As COVID-19 started its path of destruction across the world in early 2020, companies were thrust into mayhem as quarantine efforts forced office and manufacturing employees to stay home indefinitely. Weeks and months passed as economies tried to limp along; switching people from in-office to remote work seemed akin to climbing Mount Everest.
Home office meetings over Zoom became commonplace and made efforts to engage with others during times of isolation top priority.
In addition, companies looked for ways to add perks to employment by boosting benefit packages to include stipends for home office supplies or upskilling efforts. And what started as a necessary experiment became a fluid working environment.
But what happens when remote workers face life-threatening situations? Does their employer have to ensure their safety during work-related occasions? One case discusses what an employer is liable to provide and what they aren’t.
Recent Court Case
In a recent court case out of California, Colonial, a moving and storage company, was sued by two women who were shot while visiting a co-worker for dinner and work-related activities.
According to The San Diego Union-Tribune, the co-worker, Carol Holaday, who at the time was a supervisor for Colonial, had invited Crystal Dominguez to her home. Crystal worked for Colonial out of the San Francisco office. Rachel Schindler and her baby joined her.
Carol didn’t disclose to her guests that her son, Kyle, who suffered from PTSD from his time in the military, was home and had a history of misusing firearms.
The three women and Holaday’s husband, Jim Wilcoxson, enjoyed a nice dinner and did some networking and other general work. Then, Kyle emerged from wherever he’d been during their work session and opened fire on the group. Jim Wilcoxson died, and the two women were also shot.
After the shooting, both Schindler and Dominguez filed lawsuits against Carol Holaday and Colonial. But Colonial quickly built a defense on the premise that they couldn’t have foreseen Kyle’s behavior.
When litigation eventually finished, the California Court of Appeal in Colonial Van & Storage, Inc. v. Superior Court ruled that an employer must take measures to provide a safe workplace environment free of violence. However, the duty does not “include ensuring that an off-site meeting place for co-workers and business associates like an employee’s private residence is safe from third-party criminal harm….”
Employees Are Responsible
While there is no precedent for remote workplace safety, especially when hosting co-workers or management in your own home, there is a general expectation of entering a safe environment. In the above case, Kyle was arrested and charged with first-degree murder, four counts of attempted murder, and one count of animal cruelty, according to arrest records.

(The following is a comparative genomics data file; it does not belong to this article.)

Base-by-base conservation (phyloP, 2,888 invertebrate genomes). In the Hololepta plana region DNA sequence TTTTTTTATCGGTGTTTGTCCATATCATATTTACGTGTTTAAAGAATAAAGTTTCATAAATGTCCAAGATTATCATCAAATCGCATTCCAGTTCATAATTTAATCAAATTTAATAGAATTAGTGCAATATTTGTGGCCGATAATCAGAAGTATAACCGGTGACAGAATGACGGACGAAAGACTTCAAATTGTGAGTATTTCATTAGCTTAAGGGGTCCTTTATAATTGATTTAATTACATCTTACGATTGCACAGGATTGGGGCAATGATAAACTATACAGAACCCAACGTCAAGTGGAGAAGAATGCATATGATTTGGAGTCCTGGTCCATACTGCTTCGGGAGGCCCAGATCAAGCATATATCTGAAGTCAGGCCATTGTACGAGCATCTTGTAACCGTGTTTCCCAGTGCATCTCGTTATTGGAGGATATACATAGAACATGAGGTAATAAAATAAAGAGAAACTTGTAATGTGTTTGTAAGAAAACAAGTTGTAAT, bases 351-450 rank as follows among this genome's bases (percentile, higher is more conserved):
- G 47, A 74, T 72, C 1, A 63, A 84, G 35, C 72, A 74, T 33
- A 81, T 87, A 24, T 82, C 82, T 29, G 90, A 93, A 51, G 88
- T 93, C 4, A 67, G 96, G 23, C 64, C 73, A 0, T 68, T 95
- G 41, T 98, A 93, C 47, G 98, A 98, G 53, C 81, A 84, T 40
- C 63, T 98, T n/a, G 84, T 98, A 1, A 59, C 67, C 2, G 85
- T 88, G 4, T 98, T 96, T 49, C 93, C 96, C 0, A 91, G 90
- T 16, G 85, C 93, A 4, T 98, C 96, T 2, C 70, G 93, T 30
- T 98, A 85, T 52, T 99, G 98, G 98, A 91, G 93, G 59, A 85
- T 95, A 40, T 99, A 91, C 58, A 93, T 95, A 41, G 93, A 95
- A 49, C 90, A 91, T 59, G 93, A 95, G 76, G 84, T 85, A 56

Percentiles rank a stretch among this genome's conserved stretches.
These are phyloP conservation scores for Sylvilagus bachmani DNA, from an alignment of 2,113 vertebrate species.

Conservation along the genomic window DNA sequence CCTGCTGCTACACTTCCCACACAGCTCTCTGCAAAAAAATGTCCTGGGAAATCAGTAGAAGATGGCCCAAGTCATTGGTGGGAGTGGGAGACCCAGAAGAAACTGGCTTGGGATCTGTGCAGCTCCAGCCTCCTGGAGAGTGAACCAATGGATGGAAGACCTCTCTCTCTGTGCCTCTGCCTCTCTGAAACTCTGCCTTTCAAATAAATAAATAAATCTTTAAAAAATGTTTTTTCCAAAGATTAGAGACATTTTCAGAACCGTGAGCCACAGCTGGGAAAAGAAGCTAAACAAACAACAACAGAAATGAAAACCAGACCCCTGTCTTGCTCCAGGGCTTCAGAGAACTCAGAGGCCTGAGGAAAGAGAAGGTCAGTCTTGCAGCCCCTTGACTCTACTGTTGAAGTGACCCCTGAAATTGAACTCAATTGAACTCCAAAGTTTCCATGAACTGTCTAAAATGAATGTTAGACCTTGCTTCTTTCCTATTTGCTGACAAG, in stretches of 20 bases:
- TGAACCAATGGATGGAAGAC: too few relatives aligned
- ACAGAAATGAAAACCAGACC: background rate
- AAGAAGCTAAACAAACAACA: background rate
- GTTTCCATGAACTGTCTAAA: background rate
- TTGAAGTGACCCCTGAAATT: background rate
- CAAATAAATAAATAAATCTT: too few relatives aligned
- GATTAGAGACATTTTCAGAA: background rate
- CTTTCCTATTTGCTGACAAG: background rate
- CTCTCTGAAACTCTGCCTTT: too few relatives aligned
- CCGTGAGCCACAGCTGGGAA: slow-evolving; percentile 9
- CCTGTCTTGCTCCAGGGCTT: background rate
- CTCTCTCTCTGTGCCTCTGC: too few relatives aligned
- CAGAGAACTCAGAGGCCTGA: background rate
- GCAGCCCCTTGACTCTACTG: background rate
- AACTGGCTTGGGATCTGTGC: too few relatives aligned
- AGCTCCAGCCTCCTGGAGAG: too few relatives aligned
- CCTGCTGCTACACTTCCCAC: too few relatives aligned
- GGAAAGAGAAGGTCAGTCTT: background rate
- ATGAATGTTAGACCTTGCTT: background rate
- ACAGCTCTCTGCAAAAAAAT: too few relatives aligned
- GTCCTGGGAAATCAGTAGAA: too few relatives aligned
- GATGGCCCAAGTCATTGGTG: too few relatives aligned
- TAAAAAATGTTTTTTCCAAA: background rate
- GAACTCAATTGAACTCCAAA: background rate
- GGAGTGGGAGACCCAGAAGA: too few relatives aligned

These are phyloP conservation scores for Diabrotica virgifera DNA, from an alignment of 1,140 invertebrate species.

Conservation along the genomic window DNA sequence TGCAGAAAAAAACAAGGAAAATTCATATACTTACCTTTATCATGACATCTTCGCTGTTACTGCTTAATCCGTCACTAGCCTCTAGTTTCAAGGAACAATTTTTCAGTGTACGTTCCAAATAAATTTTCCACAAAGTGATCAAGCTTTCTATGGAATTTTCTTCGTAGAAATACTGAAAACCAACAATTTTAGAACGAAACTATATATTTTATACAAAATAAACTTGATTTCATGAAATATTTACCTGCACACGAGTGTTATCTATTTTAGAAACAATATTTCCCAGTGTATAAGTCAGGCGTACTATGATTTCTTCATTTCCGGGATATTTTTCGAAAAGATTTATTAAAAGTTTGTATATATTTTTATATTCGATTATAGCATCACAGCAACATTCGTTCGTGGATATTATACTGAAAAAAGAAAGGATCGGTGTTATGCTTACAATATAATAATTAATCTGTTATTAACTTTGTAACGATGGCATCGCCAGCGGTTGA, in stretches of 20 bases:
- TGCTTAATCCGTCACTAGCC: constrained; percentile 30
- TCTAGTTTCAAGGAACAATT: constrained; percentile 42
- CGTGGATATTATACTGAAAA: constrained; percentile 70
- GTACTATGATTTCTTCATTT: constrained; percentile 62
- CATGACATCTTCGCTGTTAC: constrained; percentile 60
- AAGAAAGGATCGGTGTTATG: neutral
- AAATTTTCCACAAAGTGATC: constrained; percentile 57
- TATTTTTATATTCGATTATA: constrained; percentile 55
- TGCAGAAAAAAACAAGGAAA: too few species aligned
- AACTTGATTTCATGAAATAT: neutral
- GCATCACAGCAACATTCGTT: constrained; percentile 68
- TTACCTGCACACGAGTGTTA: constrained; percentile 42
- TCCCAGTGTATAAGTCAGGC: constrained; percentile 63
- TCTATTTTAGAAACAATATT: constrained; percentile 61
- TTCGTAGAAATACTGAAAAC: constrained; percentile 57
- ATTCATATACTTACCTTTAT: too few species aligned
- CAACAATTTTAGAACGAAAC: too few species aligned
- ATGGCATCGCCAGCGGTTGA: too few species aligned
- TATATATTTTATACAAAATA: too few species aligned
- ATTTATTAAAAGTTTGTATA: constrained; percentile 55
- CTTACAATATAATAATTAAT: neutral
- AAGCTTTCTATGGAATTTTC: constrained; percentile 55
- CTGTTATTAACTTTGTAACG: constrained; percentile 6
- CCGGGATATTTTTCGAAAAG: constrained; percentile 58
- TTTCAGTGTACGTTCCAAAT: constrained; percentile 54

Schindler’s and Dominguez’s cases were both consolidated along with Colonial’s case.
As for the murder charges, Kyle Holaday was found to be legally insane and is likely to spend the rest of his life in a mental hospital for the criminally insane. “The murder victim’s family members didn’t want to be interviewed but said they want the defendant to serve prison time – even considering the PTSD claims,” Sontaya Rose of ABC Action News reported.
Colonial Van & Storage, Inc. was found not to be liable for the actions of Kyle Holaday. The Court of Appeal ruled that the trial judge should have dismissed the case as there was no evidence that Colonial controlled any aspect of Carol Holaday’s home.
For instance, they didn’t set specific hours for work, and they didn’t set up surveillance either inside or outside the home. In addition, Colonial didn’t pay for landscaping services or other work-related services to accommodate their workers in Holaday’s home.
According to The San Diego Union-Tribune, the court also ruled that imposing such responsibility on employers would cause them “to undertake costly and time-consuming measures — among them, inspecting the home for weapons and other safety hazards, vetting all residents and visitors, and monitoring the daily activities of residents, visitors, and the conditions of the home at least during working hours.”
It would also burden employees to accept the severe intrusion into their lives. Things like “modifications to their homes, and working in a state of siege.” To remain employed, workers would have to sacrifice privacy to an extreme degree.
While Colonial’s case was dismissed, with prejudice, this does not mean that employers have no duty to their remote employees, but simply that they cannot be held liable for the outcome or occurrence of third-party violence, like in Schindler Dominguez’s cases. Colonial could not have known that Kyle being present in the home was a cause for concern, and because of this, they had no liability in the events that occurred in March 2017.
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